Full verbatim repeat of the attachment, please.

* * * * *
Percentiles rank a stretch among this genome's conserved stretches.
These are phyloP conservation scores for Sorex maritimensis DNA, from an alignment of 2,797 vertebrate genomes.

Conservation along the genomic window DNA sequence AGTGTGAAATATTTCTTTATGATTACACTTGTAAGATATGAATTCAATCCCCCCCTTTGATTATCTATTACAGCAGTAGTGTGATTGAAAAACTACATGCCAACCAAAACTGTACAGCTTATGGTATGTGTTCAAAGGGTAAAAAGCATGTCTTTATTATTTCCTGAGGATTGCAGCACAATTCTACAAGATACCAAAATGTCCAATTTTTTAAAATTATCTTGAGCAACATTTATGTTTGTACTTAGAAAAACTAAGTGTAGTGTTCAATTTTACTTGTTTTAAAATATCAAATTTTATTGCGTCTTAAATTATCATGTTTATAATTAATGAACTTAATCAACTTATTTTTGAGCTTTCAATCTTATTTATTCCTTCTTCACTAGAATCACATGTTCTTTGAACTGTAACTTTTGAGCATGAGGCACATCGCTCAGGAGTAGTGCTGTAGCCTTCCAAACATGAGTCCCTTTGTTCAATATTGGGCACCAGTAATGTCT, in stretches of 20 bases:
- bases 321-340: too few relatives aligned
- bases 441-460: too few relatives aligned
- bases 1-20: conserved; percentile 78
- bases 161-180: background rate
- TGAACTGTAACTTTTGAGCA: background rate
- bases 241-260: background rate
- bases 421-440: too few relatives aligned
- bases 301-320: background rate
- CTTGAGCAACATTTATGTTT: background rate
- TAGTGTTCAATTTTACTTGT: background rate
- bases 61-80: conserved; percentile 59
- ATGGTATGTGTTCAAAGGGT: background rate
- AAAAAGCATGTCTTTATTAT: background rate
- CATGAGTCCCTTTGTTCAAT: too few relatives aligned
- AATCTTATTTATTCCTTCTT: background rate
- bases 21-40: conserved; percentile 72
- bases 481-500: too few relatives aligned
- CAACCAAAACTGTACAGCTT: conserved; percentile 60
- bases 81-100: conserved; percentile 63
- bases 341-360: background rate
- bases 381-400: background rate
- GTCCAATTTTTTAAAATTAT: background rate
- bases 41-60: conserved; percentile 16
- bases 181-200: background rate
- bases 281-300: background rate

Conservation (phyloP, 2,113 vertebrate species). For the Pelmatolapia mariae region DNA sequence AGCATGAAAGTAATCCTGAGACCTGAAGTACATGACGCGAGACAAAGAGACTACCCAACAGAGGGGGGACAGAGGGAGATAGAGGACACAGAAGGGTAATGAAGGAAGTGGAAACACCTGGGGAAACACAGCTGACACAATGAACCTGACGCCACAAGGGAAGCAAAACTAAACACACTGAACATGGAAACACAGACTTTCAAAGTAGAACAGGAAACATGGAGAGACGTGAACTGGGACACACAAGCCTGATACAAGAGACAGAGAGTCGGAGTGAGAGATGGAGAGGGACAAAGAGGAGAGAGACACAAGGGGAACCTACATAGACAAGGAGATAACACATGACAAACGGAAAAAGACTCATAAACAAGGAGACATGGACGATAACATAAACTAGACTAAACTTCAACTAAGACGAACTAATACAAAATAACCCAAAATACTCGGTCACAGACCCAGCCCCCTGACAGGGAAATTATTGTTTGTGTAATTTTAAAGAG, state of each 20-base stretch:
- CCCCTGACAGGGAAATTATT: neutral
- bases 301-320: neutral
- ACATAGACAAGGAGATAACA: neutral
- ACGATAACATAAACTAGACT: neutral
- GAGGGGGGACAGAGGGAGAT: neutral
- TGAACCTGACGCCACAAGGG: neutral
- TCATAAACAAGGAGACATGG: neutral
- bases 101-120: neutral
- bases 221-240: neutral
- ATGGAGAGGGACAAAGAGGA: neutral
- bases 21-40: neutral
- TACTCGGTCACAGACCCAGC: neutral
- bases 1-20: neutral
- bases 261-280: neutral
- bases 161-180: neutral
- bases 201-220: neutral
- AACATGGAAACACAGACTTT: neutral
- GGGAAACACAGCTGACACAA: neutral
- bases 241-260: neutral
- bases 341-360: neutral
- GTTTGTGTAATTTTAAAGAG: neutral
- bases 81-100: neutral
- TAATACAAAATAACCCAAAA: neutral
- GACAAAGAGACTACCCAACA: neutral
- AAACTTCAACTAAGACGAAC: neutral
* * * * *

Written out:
Percentiles rank a stretch among this genome's conserved stretches.
These are phyloP conservation scores for Sorex maritimensis DNA, from an alignment of 2,797 vertebrate genomes.

Conservation along the genomic window DNA sequence AGTGTGAAATATTTCTTTATGATTACACTTGTAAGATATGAATTCAATCCCCCCCTTTGATTATCTATTACAGCAGTAGTGTGATTGAAAAACTACATGCCAACCAAAACTGTACAGCTTATGGTATGTGTTCAAAGGGTAAAAAGCATGTCTTTATTATTTCCTGAGGATTGCAGCACAATTCTACAAGATACCAAAATGTCCAATTTTTTAAAATTATCTTGAGCAACATTTATGTTTGTACTTAGAAAAACTAAGTGTAGTGTTCAATTTTACTTGTTTTAAAATATCAAATTTTATTGCGTCTTAAATTATCATGTTTATAATTAATGAACTTAATCAACTTATTTTTGAGCTTTCAATCTTATTTATTCCTTCTTCACTAGAATCACATGTTCTTTGAACTGTAACTTTTGAGCATGAGGCACATCGCTCAGGAGTAGTGCTGTAGCCTTCCAAACATGAGTCCCTTTGTTCAATATTGGGCACCAGTAATGTCT, in stretches of 20 bases:
- bases 321-340: too few relatives aligned
- bases 441-460: too few relatives aligned
- bases 1-20: conserved; percentile 78
- bases 161-180: background rate
- TGAACTGTAACTTTTGAGCA: background rate
- bases 241-260: background rate
- bases 421-440: too few relatives aligned
- bases 301-320: background rate
- CTTGAGCAACATTTATGTTT: background rate
- TAGTGTTCAATTTTACTTGT: background rate
- bases 61-80: conserved; percentile 59
- ATGGTATGTGTTCAAAGGGT: background rate
- AAAAAGCATGTCTTTATTAT: background rate
- CATGAGTCCCTTTGTTCAAT: too few relatives aligned
- AATCTTATTTATTCCTTCTT: background rate
- bases 21-40: conserved; percentile 72
- bases 481-500: too few relatives aligned
- CAACCAAAACTGTACAGCTT: conserved; percentile 60
- bases 81-100: conserved; percentile 63
- bases 341-360: background rate
- bases 381-400: background rate
- GTCCAATTTTTTAAAATTAT: background rate
- bases 41-60: conserved; percentile 16
- bases 181-200: background rate
- bases 281-300: background rate

Conservation (phyloP, 2,113 vertebrate species). For the Pelmatolapia mariae region DNA sequence AGCATGAAAGTAATCCTGAGACCTGAAGTACATGACGCGAGACAAAGAGACTACCCAACAGAGGGGGGACAGAGGGAGATAGAGGACACAGAAGGGTAATGAAGGAAGTGGAAACACCTGGGGAAACACAGCTGACACAATGAACCTGACGCCACAAGGGAAGCAAAACTAAACACACTGAACATGGAAACACAGACTTTCAAAGTAGAACAGGAAACATGGAGAGACGTGAACTGGGACACACAAGCCTGATACAAGAGACAGAGAGTCGGAGTGAGAGATGGAGAGGGACAAAGAGGAGAGAGACACAAGGGGAACCTACATAGACAAGGAGATAACACATGACAAACGGAAAAAGACTCATAAACAAGGAGACATGGACGATAACATAAACTAGACTAAACTTCAACTAAGACGAACTAATACAAAATAACCCAAAATACTCGGTCACAGACCCAGCCCCCTGACAGGGAAATTATTGTTTGTGTAATTTTAAAGAG, state of each 20-base stretch:
- CCCCTGACAGGGAAATTATT: neutral
- bases 301-320: neutral
- ACATAGACAAGGAGATAACA: neutral
- ACGATAACATAAACTAGACT: neutral
- GAGGGGGGACAGAGGGAGAT: neutral
- TGAACCTGACGCCACAAGGG: neutral
- TCATAAACAAGGAGACATGG: neutral
- bases 101-120: neutral
- bases 221-240: neutral
- ATGGAGAGGGACAAAGAGGA: neutral
- bases 21-40: neutral
- TACTCGGTCACAGACCCAGC: neutral
- bases 1-20: neutral
- bases 261-280: neutral
- bases 161-180: neutral
- bases 201-220: neutral
- AACATGGAAACACAGACTTT: neutral
- GGGAAACACAGCTGACACAA: neutral
- bases 241-260: neutral
- bases 341-360: neutral
- GTTTGTGTAATTTTAAAGAG: neutral
- bases 81-100: neutral
- TAATACAAAATAACCCAAAA: neutral
- GACAAAGAGACTACCCAACA: neutral
- AAACTTCAACTAAGACGAAC: neutral